Revealing Nature: Pedro Velez and Greg Klassen

September 11 - November 14, 2015

Opening reception: Friday, September 11, 6-8pm.

Pedro Vélez and Greg Klassen present new bodies of work at Portrait Society Gallery, September 11 through November 14, 2015, in an exhibition titled Revealing Nature.  Curated by Claudia Arzeno and Debra Brehmer, the exhibition brings together two artists who individually consider the entwined relationships between the artist, his or her influences, creative production as well as the relationship these have to both human nature and the natural world.

Vélez, one of three Milwaukee-affiliated artists in the 2014 Whitney Biennial, is known for his paintings and photo collages that use social media references to express commentaries on cultural, political and racial issues. This body of work, Revealing Nature: Pedro Vélez Social and Private Portraits, steps away from these previous explorations and delves into more personal and intimate subject matter.

In this new series, Vélez looks at the idea of the artist’s muse- in other words, the artist’s source of inspiration. What does this influential person, thing, place or idea say about his or her nature? The artist has revisited past photographic work as well as personal relationships, romantic relationships, break ups and places in order to analyze what tends to spark his creativity.  In an effort to be more self-aware, Velez asks himself why he keeps going back to certain people as sources of inspiration.  The findings were then translated into new portraits, flower paintings, abstracted depictions of the body and intimate photo collages that function as a fractured narrative in which the dynamics of personal and platonic relationships are blurred.

Vélez has re-examined previous work while analyzing past romantic and non-romantic relationships, pinpointing their effect on his work. Subsequently, he has gone back and re-photographed these subjects, creating paintings from the photographs that are most significant to him. The artist has found that certain people are constantly repeated in his work while other people with whom he has had important relationships are barely featured. These muses are not the passive figures of Greek and Roman times, but instead active important protagonists in Vélez’s work.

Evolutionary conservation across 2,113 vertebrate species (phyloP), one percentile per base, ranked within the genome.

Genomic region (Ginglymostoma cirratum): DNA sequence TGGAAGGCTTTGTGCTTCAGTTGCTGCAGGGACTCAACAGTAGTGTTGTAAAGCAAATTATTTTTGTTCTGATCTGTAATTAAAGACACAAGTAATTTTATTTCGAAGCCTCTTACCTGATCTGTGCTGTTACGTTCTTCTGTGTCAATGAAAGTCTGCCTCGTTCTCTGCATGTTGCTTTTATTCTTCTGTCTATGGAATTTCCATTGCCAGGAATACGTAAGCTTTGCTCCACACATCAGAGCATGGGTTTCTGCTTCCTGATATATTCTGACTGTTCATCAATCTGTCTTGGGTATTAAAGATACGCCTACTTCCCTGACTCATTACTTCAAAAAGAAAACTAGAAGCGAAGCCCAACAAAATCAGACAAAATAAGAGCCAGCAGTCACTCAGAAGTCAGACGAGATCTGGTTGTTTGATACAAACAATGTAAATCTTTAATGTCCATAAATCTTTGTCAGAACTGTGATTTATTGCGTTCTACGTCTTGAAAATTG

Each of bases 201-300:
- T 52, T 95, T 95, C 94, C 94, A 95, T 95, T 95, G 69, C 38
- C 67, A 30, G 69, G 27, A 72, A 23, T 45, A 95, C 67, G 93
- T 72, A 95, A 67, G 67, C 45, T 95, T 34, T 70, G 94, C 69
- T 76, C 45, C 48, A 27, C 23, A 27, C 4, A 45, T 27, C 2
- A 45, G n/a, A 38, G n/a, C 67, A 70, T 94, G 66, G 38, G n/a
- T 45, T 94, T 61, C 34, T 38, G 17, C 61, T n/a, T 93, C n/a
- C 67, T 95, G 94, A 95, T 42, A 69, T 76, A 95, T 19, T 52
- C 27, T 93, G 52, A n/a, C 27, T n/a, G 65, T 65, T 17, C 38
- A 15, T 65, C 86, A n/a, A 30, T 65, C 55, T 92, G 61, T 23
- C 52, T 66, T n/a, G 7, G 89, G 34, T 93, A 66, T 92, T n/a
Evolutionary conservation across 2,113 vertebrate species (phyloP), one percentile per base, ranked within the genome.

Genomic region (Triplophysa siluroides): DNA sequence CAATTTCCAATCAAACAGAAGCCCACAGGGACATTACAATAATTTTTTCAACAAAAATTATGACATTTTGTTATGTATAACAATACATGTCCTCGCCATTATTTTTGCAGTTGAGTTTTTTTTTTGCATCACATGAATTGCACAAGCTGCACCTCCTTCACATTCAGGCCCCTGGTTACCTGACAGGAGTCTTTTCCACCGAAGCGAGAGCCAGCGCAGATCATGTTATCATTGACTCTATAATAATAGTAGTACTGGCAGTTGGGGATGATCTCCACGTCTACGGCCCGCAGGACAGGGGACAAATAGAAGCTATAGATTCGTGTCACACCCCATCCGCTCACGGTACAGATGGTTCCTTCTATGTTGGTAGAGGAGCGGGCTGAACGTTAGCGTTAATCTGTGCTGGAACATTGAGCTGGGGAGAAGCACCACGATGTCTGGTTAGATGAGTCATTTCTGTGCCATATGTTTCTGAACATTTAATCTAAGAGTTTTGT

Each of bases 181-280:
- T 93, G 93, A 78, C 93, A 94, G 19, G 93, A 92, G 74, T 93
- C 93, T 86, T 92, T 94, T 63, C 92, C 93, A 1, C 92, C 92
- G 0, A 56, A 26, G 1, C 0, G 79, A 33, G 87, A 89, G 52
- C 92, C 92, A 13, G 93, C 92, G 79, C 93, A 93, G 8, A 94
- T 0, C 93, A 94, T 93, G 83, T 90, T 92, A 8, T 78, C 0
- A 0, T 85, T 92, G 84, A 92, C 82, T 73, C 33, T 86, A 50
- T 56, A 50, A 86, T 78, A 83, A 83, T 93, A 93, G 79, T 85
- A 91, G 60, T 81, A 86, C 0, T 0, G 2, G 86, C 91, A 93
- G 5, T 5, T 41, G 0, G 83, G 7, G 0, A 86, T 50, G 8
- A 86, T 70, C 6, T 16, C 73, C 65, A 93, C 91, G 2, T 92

Rosalyn Martir, a friend of Vélez’s has been the subject of multiple photocollages, including a piece referencing Wisconsin governor Scott Walker, which was censored here in Milwaukee. Mónica Rizzo, one of the artist’s former romantic partners, has also been featured in a variety of pieces—one of the most well known being Ann Lee Lives!, a controversial protest piece where she embodied the popular purple haired Japanese figure, Annlee. Vélez considers Walter Robinson, whom with the artist worked closely at Artnet, as an important muse. This was reflected in the series of work he created for the 2014 Whitney Biennial. Tony Fitzpatrick, and his work, have also surfaced as important muses, as one of the pieces in Revealing Nature illustrates.